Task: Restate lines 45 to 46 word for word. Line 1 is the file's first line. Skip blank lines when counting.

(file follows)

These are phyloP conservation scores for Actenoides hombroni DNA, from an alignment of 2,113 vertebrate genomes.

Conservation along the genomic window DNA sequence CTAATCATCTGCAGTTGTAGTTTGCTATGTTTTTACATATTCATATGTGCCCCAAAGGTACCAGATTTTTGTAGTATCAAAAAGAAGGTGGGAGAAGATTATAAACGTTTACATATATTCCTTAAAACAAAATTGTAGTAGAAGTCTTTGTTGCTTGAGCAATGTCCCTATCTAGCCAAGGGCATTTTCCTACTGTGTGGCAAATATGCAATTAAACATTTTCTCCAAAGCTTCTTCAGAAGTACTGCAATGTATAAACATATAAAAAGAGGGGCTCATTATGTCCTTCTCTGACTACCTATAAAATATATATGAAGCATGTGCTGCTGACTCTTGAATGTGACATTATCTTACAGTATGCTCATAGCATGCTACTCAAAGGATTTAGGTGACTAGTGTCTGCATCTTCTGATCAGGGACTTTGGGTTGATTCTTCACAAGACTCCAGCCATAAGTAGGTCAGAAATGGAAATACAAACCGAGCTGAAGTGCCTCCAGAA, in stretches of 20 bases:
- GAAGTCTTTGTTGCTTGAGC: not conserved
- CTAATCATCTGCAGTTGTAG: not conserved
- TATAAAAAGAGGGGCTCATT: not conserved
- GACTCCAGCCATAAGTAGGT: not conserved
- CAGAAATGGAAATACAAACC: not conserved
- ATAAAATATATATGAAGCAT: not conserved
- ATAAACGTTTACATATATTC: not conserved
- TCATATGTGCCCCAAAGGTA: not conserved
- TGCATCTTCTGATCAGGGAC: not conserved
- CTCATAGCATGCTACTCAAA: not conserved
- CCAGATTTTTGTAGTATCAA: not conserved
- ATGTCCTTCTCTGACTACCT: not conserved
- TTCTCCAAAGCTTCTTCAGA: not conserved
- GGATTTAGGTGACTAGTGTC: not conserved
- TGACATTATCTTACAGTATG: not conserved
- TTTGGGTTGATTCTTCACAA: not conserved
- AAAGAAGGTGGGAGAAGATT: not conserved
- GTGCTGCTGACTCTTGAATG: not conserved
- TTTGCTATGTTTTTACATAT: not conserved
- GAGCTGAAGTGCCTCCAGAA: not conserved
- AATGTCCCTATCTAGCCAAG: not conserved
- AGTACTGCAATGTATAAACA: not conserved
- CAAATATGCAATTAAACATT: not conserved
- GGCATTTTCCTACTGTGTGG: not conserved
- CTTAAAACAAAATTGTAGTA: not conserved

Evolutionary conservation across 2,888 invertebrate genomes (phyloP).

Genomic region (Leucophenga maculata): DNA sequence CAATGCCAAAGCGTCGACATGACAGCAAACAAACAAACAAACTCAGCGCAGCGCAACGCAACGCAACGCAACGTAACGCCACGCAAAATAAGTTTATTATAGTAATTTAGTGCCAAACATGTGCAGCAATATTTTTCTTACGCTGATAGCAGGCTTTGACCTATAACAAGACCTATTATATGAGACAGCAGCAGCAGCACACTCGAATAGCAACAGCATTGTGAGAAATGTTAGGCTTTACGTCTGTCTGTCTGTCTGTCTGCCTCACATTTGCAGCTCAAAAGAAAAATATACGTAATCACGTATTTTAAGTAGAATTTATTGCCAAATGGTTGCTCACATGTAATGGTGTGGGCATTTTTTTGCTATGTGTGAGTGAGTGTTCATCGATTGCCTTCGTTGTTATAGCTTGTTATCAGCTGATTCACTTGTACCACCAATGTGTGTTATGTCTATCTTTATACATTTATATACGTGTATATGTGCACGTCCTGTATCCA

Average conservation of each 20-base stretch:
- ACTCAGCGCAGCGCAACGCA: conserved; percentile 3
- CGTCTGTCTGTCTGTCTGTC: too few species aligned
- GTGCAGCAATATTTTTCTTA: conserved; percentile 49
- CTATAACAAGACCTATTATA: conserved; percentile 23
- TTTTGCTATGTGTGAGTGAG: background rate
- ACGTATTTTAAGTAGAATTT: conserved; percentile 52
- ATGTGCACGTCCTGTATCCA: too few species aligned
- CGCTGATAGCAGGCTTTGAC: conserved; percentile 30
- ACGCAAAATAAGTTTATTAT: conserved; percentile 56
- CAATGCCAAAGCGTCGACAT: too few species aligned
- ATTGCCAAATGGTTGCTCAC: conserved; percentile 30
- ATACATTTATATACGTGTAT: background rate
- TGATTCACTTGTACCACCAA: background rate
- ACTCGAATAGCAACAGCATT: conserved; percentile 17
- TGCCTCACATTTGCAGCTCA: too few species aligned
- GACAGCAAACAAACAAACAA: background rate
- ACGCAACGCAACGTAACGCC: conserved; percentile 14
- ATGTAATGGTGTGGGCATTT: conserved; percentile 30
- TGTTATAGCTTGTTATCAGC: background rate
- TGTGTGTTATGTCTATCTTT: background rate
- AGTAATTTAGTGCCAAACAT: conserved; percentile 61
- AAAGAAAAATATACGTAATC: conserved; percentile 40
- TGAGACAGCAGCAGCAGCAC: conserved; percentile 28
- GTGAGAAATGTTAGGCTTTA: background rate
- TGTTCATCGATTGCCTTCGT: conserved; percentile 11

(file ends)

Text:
- TGCCTCACATTTGCAGCTCA: too few species aligned
- GACAGCAAACAAACAAACAA: background rate